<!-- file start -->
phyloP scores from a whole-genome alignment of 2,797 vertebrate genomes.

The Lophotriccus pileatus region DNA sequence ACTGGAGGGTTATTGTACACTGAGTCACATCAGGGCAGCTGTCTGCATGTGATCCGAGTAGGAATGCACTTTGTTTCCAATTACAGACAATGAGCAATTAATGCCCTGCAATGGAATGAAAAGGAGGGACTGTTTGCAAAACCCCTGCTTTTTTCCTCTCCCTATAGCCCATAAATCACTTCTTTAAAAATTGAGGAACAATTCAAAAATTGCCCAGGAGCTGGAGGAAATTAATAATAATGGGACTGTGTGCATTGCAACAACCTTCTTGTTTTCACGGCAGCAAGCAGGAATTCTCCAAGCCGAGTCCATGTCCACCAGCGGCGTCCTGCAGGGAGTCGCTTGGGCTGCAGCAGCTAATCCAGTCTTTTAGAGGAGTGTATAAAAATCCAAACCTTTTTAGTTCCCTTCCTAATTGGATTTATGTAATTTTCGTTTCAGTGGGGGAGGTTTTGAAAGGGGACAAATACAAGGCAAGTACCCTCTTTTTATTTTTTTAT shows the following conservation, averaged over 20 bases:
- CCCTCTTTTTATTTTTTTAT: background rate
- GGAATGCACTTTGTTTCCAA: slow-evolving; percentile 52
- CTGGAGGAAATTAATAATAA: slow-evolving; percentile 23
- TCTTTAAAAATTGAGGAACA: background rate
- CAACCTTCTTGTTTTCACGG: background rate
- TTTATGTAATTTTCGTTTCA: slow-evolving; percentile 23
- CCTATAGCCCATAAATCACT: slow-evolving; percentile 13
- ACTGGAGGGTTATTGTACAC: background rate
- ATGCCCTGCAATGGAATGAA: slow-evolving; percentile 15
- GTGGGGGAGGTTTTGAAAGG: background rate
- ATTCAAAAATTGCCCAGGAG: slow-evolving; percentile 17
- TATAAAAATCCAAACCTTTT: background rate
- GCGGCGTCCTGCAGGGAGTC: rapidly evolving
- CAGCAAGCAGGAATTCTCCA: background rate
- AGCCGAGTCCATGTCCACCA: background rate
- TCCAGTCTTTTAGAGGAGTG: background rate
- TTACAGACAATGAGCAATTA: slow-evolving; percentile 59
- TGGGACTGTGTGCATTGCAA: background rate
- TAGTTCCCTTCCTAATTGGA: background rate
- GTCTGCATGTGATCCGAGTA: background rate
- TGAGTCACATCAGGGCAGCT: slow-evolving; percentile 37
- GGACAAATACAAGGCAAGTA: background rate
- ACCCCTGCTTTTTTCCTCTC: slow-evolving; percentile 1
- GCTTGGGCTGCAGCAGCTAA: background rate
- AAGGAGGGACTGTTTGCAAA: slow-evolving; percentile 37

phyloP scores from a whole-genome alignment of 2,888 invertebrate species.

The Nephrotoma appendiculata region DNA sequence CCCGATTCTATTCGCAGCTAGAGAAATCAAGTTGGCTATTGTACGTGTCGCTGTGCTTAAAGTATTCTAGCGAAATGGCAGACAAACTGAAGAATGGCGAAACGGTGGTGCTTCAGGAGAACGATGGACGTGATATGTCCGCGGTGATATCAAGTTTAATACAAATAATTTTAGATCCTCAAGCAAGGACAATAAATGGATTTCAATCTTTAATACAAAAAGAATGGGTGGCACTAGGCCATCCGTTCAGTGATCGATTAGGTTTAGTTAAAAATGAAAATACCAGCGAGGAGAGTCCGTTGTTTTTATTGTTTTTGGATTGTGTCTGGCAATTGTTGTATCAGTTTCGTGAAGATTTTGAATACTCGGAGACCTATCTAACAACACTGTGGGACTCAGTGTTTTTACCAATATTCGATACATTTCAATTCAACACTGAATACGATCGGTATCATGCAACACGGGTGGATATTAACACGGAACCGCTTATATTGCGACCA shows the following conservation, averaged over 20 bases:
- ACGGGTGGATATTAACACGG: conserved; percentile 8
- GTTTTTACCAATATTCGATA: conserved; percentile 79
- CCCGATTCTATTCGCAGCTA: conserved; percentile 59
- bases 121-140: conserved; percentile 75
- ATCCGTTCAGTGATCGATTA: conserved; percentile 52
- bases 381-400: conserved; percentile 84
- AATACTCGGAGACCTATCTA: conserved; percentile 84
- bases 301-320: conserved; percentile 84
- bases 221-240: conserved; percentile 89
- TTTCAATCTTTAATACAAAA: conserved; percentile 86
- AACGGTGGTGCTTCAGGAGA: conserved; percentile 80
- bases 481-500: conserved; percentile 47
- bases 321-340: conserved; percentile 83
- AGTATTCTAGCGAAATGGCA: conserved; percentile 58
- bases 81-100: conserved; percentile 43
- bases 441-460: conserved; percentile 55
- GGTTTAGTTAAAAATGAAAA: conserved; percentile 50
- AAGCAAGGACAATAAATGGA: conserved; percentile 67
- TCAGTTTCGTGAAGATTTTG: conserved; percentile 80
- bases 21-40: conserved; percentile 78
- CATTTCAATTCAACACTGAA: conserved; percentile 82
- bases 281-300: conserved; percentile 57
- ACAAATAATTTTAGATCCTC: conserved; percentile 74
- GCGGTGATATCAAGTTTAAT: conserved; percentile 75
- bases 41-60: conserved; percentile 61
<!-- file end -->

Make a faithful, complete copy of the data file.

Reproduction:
phyloP scores from a whole-genome alignment of 2,797 vertebrate genomes.

The Lophotriccus pileatus region DNA sequence ACTGGAGGGTTATTGTACACTGAGTCACATCAGGGCAGCTGTCTGCATGTGATCCGAGTAGGAATGCACTTTGTTTCCAATTACAGACAATGAGCAATTAATGCCCTGCAATGGAATGAAAAGGAGGGACTGTTTGCAAAACCCCTGCTTTTTTCCTCTCCCTATAGCCCATAAATCACTTCTTTAAAAATTGAGGAACAATTCAAAAATTGCCCAGGAGCTGGAGGAAATTAATAATAATGGGACTGTGTGCATTGCAACAACCTTCTTGTTTTCACGGCAGCAAGCAGGAATTCTCCAAGCCGAGTCCATGTCCACCAGCGGCGTCCTGCAGGGAGTCGCTTGGGCTGCAGCAGCTAATCCAGTCTTTTAGAGGAGTGTATAAAAATCCAAACCTTTTTAGTTCCCTTCCTAATTGGATTTATGTAATTTTCGTTTCAGTGGGGGAGGTTTTGAAAGGGGACAAATACAAGGCAAGTACCCTCTTTTTATTTTTTTAT shows the following conservation, averaged over 20 bases:
- CCCTCTTTTTATTTTTTTAT: background rate
- GGAATGCACTTTGTTTCCAA: slow-evolving; percentile 52
- CTGGAGGAAATTAATAATAA: slow-evolving; percentile 23
- TCTTTAAAAATTGAGGAACA: background rate
- CAACCTTCTTGTTTTCACGG: background rate
- TTTATGTAATTTTCGTTTCA: slow-evolving; percentile 23
- CCTATAGCCCATAAATCACT: slow-evolving; percentile 13
- ACTGGAGGGTTATTGTACAC: background rate
- ATGCCCTGCAATGGAATGAA: slow-evolving; percentile 15
- GTGGGGGAGGTTTTGAAAGG: background rate
- ATTCAAAAATTGCCCAGGAG: slow-evolving; percentile 17
- TATAAAAATCCAAACCTTTT: background rate
- GCGGCGTCCTGCAGGGAGTC: rapidly evolving
- CAGCAAGCAGGAATTCTCCA: background rate
- AGCCGAGTCCATGTCCACCA: background rate
- TCCAGTCTTTTAGAGGAGTG: background rate
- TTACAGACAATGAGCAATTA: slow-evolving; percentile 59
- TGGGACTGTGTGCATTGCAA: background rate
- TAGTTCCCTTCCTAATTGGA: background rate
- GTCTGCATGTGATCCGAGTA: background rate
- TGAGTCACATCAGGGCAGCT: slow-evolving; percentile 37
- GGACAAATACAAGGCAAGTA: background rate
- ACCCCTGCTTTTTTCCTCTC: slow-evolving; percentile 1
- GCTTGGGCTGCAGCAGCTAA: background rate
- AAGGAGGGACTGTTTGCAAA: slow-evolving; percentile 37

phyloP scores from a whole-genome alignment of 2,888 invertebrate species.

The Nephrotoma appendiculata region DNA sequence CCCGATTCTATTCGCAGCTAGAGAAATCAAGTTGGCTATTGTACGTGTCGCTGTGCTTAAAGTATTCTAGCGAAATGGCAGACAAACTGAAGAATGGCGAAACGGTGGTGCTTCAGGAGAACGATGGACGTGATATGTCCGCGGTGATATCAAGTTTAATACAAATAATTTTAGATCCTCAAGCAAGGACAATAAATGGATTTCAATCTTTAATACAAAAAGAATGGGTGGCACTAGGCCATCCGTTCAGTGATCGATTAGGTTTAGTTAAAAATGAAAATACCAGCGAGGAGAGTCCGTTGTTTTTATTGTTTTTGGATTGTGTCTGGCAATTGTTGTATCAGTTTCGTGAAGATTTTGAATACTCGGAGACCTATCTAACAACACTGTGGGACTCAGTGTTTTTACCAATATTCGATACATTTCAATTCAACACTGAATACGATCGGTATCATGCAACACGGGTGGATATTAACACGGAACCGCTTATATTGCGACCA shows the following conservation, averaged over 20 bases:
- ACGGGTGGATATTAACACGG: conserved; percentile 8
- GTTTTTACCAATATTCGATA: conserved; percentile 79
- CCCGATTCTATTCGCAGCTA: conserved; percentile 59
- bases 121-140: conserved; percentile 75
- ATCCGTTCAGTGATCGATTA: conserved; percentile 52
- bases 381-400: conserved; percentile 84
- AATACTCGGAGACCTATCTA: conserved; percentile 84
- bases 301-320: conserved; percentile 84
- bases 221-240: conserved; percentile 89
- TTTCAATCTTTAATACAAAA: conserved; percentile 86
- AACGGTGGTGCTTCAGGAGA: conserved; percentile 80
- bases 481-500: conserved; percentile 47
- bases 321-340: conserved; percentile 83
- AGTATTCTAGCGAAATGGCA: conserved; percentile 58
- bases 81-100: conserved; percentile 43
- bases 441-460: conserved; percentile 55
- GGTTTAGTTAAAAATGAAAA: conserved; percentile 50
- AAGCAAGGACAATAAATGGA: conserved; percentile 67
- TCAGTTTCGTGAAGATTTTG: conserved; percentile 80
- bases 21-40: conserved; percentile 78
- CATTTCAATTCAACACTGAA: conserved; percentile 82
- bases 281-300: conserved; percentile 57
- ACAAATAATTTTAGATCCTC: conserved; percentile 74
- GCGGTGATATCAAGTTTAAT: conserved; percentile 75
- bases 41-60: conserved; percentile 61